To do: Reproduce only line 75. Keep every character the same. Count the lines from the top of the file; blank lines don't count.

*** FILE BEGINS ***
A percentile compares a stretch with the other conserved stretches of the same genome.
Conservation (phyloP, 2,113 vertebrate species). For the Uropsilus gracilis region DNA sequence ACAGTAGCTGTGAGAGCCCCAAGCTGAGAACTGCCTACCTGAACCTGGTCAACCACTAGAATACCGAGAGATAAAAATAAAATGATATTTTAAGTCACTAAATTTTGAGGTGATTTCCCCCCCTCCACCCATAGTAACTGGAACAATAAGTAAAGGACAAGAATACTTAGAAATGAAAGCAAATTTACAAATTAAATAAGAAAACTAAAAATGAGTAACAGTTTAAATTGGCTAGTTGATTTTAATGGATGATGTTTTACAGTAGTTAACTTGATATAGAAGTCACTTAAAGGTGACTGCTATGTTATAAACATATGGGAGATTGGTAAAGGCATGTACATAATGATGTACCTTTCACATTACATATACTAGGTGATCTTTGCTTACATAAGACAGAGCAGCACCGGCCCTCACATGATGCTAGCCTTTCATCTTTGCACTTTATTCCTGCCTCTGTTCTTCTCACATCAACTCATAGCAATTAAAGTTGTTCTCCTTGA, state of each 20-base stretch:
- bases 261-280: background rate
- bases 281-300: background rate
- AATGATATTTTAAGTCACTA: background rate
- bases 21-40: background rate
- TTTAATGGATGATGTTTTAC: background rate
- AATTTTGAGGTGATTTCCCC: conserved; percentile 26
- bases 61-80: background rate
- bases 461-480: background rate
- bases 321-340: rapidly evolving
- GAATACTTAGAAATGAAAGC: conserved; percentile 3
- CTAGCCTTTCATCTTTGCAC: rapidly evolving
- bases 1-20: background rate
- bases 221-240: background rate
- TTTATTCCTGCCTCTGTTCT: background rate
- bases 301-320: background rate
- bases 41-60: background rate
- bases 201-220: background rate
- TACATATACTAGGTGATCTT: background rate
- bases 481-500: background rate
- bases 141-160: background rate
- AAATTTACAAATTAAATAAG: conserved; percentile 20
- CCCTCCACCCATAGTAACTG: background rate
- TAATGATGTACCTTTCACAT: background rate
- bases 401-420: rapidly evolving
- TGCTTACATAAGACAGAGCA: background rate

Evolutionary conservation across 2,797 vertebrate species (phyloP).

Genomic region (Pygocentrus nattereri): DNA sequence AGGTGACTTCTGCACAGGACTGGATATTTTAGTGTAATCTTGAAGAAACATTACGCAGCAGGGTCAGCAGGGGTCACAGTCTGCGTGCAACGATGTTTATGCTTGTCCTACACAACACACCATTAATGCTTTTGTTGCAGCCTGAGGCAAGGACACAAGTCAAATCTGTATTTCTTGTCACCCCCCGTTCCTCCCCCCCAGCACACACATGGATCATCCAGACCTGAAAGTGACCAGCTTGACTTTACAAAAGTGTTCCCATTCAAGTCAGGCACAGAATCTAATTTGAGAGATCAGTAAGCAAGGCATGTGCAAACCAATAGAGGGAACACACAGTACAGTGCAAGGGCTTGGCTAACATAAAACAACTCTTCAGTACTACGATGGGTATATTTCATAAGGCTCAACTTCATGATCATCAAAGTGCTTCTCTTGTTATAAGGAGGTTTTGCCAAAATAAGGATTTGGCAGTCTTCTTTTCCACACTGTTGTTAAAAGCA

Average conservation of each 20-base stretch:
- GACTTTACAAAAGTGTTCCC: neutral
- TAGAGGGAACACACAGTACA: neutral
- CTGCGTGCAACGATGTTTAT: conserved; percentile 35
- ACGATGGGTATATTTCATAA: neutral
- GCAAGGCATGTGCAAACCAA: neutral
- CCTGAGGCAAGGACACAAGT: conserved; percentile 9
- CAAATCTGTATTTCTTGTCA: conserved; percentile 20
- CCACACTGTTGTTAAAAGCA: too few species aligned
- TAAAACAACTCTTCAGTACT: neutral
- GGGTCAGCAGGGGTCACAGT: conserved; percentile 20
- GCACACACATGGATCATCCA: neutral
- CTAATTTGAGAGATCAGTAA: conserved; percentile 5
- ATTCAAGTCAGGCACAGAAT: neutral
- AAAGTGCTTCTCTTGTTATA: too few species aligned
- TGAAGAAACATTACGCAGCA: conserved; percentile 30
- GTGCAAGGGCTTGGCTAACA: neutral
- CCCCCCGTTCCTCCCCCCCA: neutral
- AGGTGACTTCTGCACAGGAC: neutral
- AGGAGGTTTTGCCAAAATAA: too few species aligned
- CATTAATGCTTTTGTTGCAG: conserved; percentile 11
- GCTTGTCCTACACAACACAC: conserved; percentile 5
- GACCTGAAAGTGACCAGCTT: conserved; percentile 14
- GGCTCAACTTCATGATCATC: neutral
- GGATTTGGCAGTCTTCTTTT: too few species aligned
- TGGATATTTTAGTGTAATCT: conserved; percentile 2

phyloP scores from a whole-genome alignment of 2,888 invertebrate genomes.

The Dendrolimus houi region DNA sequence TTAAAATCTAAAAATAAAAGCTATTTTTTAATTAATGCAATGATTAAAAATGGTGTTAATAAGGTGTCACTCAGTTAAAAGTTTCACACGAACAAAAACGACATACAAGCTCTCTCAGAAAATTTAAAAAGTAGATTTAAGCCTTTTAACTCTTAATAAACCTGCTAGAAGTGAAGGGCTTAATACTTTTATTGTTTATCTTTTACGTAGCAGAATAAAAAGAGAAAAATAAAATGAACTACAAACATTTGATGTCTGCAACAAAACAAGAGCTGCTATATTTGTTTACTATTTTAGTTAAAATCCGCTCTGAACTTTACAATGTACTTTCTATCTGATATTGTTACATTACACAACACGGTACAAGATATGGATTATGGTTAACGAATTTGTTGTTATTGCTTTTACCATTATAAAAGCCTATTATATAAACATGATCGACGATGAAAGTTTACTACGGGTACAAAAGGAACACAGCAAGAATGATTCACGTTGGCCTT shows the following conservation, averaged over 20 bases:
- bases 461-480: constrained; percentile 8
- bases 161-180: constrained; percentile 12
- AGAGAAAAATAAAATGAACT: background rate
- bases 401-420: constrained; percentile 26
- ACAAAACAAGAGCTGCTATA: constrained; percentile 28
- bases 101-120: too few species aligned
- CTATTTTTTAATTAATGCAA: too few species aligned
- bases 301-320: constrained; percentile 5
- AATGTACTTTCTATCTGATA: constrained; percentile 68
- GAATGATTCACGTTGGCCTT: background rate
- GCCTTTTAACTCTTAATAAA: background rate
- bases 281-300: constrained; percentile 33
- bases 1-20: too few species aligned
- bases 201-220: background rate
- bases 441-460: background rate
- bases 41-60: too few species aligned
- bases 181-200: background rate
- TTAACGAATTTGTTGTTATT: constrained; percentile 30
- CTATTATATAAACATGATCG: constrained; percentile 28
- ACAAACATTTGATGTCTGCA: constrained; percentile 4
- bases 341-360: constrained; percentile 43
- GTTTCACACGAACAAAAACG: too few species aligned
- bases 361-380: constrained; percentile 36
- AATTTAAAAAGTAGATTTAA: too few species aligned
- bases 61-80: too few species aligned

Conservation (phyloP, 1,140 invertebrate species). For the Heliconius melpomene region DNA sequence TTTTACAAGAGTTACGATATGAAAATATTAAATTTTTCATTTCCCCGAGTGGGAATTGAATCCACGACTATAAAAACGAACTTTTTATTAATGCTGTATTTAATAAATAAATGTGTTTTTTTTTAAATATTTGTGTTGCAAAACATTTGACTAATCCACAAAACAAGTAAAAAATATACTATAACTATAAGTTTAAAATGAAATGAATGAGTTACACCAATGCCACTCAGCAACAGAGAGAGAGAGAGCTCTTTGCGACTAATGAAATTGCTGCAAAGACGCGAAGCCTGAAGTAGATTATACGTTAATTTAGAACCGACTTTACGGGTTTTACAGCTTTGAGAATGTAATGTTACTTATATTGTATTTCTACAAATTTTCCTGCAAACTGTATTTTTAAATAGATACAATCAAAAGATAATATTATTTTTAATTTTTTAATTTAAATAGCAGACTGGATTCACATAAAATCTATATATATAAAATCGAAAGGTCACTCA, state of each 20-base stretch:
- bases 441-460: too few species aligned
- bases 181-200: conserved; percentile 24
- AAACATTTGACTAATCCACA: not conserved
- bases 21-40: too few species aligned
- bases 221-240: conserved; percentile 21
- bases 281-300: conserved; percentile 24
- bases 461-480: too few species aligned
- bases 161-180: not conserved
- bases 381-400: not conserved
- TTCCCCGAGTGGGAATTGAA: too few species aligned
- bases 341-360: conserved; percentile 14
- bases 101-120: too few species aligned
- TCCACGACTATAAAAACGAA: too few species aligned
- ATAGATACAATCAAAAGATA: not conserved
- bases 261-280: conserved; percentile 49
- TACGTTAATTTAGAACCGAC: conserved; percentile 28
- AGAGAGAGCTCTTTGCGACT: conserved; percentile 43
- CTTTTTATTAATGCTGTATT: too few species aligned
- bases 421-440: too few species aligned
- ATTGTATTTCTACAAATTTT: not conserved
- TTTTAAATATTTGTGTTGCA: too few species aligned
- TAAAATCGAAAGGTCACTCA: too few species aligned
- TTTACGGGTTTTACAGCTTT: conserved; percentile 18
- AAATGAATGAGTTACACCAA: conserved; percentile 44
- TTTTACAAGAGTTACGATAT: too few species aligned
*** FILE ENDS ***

- TTAACGAATTTGTTGTTATT: constrained; percentile 30